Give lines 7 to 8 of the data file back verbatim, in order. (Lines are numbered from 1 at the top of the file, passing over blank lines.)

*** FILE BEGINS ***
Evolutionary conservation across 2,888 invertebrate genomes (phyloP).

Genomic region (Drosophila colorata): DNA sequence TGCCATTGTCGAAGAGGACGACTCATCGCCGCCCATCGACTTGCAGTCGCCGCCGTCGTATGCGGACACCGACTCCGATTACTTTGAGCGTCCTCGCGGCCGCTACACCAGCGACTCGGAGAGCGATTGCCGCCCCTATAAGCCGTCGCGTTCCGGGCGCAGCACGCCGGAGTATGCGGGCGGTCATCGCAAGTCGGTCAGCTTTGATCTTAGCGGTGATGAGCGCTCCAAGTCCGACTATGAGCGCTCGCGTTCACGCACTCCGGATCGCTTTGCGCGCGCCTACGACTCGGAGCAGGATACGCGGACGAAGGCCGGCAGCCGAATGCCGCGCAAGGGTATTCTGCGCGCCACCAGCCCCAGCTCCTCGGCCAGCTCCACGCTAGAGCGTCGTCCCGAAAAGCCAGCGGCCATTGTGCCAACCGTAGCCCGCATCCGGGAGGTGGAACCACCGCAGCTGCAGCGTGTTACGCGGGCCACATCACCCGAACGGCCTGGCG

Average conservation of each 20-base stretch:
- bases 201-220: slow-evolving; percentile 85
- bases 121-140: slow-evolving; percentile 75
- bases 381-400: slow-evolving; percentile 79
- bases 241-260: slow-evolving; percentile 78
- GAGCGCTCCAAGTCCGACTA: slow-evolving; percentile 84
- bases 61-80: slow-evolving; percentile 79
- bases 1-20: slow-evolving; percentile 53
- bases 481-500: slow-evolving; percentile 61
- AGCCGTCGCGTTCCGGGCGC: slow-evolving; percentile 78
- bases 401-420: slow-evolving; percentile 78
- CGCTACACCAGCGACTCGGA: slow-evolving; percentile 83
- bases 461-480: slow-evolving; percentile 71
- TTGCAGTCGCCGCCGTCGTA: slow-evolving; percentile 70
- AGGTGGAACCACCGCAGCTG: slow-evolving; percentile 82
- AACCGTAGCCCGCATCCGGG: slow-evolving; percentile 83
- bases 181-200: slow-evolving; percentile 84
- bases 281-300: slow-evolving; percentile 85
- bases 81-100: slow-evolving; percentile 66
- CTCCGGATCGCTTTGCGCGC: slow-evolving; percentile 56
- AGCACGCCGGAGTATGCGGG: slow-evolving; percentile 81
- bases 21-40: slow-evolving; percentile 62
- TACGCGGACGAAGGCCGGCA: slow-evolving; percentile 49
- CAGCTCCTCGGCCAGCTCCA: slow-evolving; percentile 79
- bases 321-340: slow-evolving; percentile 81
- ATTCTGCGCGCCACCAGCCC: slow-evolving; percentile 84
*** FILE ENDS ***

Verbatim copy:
- bases 241-260: slow-evolving; percentile 78
- GAGCGCTCCAAGTCCGACTA: slow-evolving; percentile 84